Wednesday, February 20, 2019
4:00 pm – 5:30 pm
William Andrews Clark Memorial Library
2520 Cimarron Street
—lecture by Simon Stern (University of Toronto)
The legal dimensions of Wilde’s writing and his life have often been explored through research on his trials; however, in his penchant for epigram and paradox, we might find another way to consider the legal dispositions of his work. Wilde’s epigrams strive not so much to be true, as to reveal a kind of truth that the careful and measured cadences of argument, exposition, and evidence cannot. Similarly, the legal fiction (the fictio legis) produces a certain kind of truth, within the legal domain, that dispenses with these paradigmatically legal requirements. By placing various Wildean aphorisms in dialogue with legal fictions, we may find similar concerns with the importance of style and the power of artifice.
Simon Stern is Associate Professor of Law and English at the University of Toronto. His recent and forthcoming publications include articles on authorship and copyright law in 18th century England, the narrative features of judicial opinions, and the ironized treatment of Victorian obscenity law in The Picture of Dorian Gray. He is co-editor of The Oxford Handbook of Law and Humanities (forthcoming in 2019) and, with Robert Spoo, he edits the book series Law and Literature for Oxford University Press.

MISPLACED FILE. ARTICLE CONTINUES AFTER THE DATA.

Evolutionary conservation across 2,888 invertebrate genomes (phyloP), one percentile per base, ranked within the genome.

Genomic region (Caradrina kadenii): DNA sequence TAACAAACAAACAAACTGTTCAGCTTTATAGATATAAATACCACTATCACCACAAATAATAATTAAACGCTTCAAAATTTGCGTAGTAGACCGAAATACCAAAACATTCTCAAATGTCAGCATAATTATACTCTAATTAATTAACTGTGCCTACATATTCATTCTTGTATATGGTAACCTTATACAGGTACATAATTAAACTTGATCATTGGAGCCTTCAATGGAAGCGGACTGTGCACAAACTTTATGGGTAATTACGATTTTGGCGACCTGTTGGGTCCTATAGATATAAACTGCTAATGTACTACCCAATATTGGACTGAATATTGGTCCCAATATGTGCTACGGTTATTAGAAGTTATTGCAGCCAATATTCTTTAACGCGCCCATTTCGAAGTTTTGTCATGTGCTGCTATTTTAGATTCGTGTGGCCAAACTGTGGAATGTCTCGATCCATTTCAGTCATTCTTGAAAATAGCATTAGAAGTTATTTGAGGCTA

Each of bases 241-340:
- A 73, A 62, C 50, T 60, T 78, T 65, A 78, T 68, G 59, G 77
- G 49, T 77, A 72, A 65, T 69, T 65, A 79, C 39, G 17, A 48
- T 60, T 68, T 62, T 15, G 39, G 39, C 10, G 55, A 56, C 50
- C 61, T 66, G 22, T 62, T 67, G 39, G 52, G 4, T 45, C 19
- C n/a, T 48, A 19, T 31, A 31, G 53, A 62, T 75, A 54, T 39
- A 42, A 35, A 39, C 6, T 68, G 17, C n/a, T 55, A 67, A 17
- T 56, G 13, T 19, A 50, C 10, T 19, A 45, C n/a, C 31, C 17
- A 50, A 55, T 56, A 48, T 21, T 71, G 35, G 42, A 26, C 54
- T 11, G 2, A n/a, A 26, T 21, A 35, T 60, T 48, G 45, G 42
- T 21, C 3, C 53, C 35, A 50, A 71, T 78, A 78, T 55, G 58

This lecture is made possible by a generous endowment established in 2005 by Dr. William Zachs, scholar and antiquarian. The biennial series focuses on Wilde, his literary circle, and the decadent movement of the 1890s. It highlights the Clark’s collection of Wilde material—the most comprehensive in the world—which includes autograph letters and drafts by Wilde and his circle, a nearly complete collection of printed editions of his works, photographs, original portraits, caricatures, playbills, and news cuttings.